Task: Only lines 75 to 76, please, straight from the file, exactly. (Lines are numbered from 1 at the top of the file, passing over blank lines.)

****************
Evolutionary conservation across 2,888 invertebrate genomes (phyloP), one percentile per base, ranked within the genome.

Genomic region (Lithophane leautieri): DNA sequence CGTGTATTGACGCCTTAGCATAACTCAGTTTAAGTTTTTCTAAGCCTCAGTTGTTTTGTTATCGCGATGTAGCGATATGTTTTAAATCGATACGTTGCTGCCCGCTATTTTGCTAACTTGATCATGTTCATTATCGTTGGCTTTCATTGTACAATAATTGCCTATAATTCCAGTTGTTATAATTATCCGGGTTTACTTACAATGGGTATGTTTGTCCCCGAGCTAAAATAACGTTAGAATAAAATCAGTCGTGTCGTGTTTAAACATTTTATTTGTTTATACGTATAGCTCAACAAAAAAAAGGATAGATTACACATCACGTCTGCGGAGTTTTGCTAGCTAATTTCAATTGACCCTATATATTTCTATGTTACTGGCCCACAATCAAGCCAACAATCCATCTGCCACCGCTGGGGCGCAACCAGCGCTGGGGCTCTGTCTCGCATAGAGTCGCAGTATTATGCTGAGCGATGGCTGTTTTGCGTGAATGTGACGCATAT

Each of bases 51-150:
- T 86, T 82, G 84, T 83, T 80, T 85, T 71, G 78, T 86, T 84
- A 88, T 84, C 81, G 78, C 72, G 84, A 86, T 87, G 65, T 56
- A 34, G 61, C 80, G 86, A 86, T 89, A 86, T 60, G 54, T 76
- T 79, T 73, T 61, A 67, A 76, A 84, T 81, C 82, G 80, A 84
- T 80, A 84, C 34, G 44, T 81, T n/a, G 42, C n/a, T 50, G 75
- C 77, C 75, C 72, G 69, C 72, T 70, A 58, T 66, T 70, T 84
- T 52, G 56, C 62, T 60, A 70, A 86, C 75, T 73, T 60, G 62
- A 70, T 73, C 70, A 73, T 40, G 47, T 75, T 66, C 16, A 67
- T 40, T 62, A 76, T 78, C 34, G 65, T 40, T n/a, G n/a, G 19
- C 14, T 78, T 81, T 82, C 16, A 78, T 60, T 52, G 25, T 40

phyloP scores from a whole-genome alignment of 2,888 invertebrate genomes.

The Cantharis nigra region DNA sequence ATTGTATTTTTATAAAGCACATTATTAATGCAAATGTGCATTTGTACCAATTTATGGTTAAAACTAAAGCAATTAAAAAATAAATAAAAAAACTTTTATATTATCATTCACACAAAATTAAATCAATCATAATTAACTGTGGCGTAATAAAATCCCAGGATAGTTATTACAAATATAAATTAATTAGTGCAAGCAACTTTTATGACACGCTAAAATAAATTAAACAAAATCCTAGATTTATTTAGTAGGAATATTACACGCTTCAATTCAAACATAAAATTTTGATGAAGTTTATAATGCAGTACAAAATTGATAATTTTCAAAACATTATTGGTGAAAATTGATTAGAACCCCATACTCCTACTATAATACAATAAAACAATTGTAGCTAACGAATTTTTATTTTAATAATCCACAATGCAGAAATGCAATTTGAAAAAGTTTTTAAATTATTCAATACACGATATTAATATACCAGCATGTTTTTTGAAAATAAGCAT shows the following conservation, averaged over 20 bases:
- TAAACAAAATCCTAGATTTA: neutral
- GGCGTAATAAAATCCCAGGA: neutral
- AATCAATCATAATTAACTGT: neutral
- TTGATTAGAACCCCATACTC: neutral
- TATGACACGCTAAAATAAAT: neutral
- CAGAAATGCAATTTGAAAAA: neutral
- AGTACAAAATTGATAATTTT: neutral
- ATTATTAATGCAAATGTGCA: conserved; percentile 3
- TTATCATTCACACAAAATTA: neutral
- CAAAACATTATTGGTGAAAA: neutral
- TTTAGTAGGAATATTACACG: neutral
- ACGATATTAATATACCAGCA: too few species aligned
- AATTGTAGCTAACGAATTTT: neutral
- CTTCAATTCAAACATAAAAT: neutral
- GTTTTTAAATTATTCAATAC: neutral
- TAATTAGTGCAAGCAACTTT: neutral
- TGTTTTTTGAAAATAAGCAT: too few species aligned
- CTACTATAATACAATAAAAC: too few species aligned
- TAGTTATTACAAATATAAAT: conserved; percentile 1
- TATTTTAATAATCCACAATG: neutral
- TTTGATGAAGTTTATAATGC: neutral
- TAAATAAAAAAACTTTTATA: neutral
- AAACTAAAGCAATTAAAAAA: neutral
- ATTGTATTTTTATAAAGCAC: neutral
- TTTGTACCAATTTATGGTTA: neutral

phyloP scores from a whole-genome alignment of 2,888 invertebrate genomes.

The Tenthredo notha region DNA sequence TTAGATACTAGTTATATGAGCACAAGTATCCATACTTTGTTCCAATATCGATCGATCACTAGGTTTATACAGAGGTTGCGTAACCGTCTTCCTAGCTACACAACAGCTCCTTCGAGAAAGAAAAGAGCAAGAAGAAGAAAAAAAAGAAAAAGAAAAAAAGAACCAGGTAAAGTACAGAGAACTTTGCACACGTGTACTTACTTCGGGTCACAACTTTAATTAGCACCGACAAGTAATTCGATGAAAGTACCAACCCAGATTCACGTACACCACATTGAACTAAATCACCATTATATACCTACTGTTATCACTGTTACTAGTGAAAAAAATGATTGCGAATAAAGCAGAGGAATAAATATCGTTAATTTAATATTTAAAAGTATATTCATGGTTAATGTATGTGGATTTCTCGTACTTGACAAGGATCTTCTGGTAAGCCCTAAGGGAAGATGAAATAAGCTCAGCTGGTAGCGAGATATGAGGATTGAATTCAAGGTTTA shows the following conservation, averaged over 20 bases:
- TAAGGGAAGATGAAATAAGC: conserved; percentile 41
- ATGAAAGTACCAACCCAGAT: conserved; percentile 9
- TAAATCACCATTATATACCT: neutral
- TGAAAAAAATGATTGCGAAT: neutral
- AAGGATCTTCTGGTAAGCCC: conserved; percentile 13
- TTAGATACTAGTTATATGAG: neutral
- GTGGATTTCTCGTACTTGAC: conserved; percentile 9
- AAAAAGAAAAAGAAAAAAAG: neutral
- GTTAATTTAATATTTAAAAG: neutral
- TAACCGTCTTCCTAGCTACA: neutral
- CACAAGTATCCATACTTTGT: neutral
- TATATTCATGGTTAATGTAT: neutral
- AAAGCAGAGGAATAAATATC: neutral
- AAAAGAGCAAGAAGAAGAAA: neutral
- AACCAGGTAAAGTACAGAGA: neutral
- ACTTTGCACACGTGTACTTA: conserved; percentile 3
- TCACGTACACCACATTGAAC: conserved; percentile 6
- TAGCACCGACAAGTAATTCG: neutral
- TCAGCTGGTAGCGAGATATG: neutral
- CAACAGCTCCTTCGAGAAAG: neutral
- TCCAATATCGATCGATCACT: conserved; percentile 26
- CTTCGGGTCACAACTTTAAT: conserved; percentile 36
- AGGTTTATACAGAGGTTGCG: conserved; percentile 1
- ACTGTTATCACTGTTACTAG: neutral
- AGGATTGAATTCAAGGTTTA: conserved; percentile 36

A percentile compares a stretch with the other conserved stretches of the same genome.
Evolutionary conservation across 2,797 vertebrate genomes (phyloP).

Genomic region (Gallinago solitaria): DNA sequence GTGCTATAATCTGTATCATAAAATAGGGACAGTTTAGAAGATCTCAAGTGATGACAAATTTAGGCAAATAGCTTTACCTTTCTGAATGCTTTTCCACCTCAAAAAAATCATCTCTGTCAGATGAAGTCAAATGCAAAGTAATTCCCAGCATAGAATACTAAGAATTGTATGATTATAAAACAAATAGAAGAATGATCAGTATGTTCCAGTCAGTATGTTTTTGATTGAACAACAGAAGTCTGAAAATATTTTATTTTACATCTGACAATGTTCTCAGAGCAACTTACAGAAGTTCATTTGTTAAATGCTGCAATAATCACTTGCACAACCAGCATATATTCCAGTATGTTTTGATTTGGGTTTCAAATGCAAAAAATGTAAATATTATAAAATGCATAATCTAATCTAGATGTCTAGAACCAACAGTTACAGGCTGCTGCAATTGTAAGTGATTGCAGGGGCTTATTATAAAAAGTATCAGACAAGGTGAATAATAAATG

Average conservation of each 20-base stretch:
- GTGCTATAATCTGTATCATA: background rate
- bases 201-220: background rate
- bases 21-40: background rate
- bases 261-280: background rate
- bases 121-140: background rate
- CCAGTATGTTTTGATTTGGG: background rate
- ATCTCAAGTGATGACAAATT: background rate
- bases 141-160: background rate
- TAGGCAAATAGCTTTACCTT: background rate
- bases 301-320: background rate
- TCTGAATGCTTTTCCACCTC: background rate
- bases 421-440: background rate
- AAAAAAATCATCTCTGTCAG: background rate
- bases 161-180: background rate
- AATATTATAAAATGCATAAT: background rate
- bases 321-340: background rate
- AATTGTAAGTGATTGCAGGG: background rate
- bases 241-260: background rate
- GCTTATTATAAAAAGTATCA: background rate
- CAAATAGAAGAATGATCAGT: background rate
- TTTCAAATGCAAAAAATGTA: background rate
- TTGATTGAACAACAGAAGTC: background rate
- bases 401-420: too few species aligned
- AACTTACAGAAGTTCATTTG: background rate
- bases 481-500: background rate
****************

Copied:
- bases 261-280: background rate
- bases 121-140: background rate